As a deaf person, particularly as a deaf person that was subject to people putting them down at various episodes of my life, its difficult sometimes to see jealousy. I mean, jealousy that I’ve got a nice house or a nice partner, yeah, thats fairly straightforward, and not really what I’m talking about here: what I’m discussing here is a form of professional jealousy. Some people have a very specific form of  professional jealousy that can be quite difficult to pin down, as the emotions engendered tend to result in them behaving slightly differently to the usual behaviour triggered by straightforward jealousy.

When you work with hearing people, a wide range of them, who are on their own journeys and who may be at different stages in those journeys to you, one problem that you may come across is that they can be jealous of your capabilities. This is particularly the case if you’re achieving on the same level as hearing people, just as well – or better than – them. The thinking may go something along the lines of “my god, look at them. They achieved XYZ, and they’re deaf, and look at me, my ears work, I’ve nothing wrong with me, and they’re better than me”. Sometimes this may not even be this clearly thought out, sometimes its just an unconscious, ugly, angry emotion that they feel when they see you and they don’t quite know how to handle it. It can result in behaviour that is geared, in a very subtle way, sometimes, towards trying to bring YOU down, because if they do that, then they feel better as a result. A lot of negativity, discouragement, anything to get you to be worse than them, to stop you being better than them ‘despite’ your deafness¹. An example might be, when you’re waiting for a specific result, getting all kinds of snide, negative comments instead of hopeful, supportive ones. The difference between constant rephrasings of ‘so many people apply, be prepared to be rejected’ and ‘Good luck! I’m sure you’ll succeed, but have you got a back up plan if you don’t?’ and then not mentioning the backup plan again once you confirm that you have one. You can see the difference.

[Sometimes it can result in even more aggressive, angry behaviour, although within an educational or professional setting, this should certainly be the point where other people (such as Human Resources) are turned to. If you’re at this stage, don’t go with the suggestions in this article, DO get the appropriate authorities involved.]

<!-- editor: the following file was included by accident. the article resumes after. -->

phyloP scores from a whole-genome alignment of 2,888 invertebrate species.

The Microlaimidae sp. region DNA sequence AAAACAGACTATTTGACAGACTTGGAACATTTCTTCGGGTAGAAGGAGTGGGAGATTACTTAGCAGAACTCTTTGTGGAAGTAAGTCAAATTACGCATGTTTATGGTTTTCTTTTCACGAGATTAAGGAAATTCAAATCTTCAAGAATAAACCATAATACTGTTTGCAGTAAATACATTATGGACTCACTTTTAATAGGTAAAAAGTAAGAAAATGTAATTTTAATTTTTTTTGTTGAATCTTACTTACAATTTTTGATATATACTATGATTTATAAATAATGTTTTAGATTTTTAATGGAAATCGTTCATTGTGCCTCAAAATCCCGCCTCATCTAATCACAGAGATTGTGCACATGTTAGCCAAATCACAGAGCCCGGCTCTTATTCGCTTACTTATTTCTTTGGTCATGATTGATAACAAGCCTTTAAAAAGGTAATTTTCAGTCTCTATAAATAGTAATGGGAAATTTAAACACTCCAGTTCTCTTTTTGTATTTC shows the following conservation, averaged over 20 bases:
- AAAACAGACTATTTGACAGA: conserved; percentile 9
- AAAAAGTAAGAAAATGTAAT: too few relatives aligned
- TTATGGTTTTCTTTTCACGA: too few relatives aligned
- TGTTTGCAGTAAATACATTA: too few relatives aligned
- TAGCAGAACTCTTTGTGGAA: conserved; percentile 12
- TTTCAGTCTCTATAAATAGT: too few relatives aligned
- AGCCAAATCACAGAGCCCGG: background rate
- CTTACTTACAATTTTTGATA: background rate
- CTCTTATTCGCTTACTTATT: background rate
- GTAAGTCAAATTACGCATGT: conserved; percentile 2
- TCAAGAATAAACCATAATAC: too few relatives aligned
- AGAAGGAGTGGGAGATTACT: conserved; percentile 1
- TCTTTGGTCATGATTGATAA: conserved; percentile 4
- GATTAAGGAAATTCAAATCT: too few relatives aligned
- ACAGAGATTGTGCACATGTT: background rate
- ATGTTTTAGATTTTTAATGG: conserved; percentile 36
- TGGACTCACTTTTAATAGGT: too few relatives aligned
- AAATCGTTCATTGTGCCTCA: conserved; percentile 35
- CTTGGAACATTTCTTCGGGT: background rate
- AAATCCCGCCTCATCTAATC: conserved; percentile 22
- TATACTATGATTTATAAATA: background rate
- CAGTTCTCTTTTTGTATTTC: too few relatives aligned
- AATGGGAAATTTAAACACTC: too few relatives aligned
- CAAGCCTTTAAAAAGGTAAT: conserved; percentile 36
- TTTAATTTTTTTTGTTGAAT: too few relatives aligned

So… what to do when you’re confronted with this kind of behaviour?

Much depends on how close this person is to you. If they’re just a classmate who you can easily avoid outside of the classroom, then problem solved, just avoid their company and refuse to take the more negative comments on board (which is easy enough, once you understand what’s behind them). Blocking them on social media is another option, if you find that many of their comments are coming through that way, particularly if you find yourself getting angry with them – why waste the effort in being angry? Block them and have done with it (and there are even different levels of blocking, if you’re worried about them seeing that you’ve blocked them or defriended or whatever, some of which won’t be visible to them).

But if they’re someone who you genuinely like, admire, who you’d otherwise like to spend time with, or someone who you have to spend time with for work purposes, regardless of choice, then what? This can be particularly tricky if the jealousy is appearing in someone who seems to swing between the jealousy and admiration. I have a friend like that; she openly admires the work I do, is friendly and wants to spend time with me, but every so often, she comes out with these terribly negative comments. They picked up in intensity before the PhD result came through, which is what first clued me in. I like her, mostly, when she thinks consciously about it, she’s very supportive about my work, she read through my PhD application and made a number of very useful suggestions, for example. Its just these little snide asides. I noticed the other day, that I was starting to unconsciously avoid her, or get a sinking feeling when I saw them coming towards me, which is a shame. So. What to do?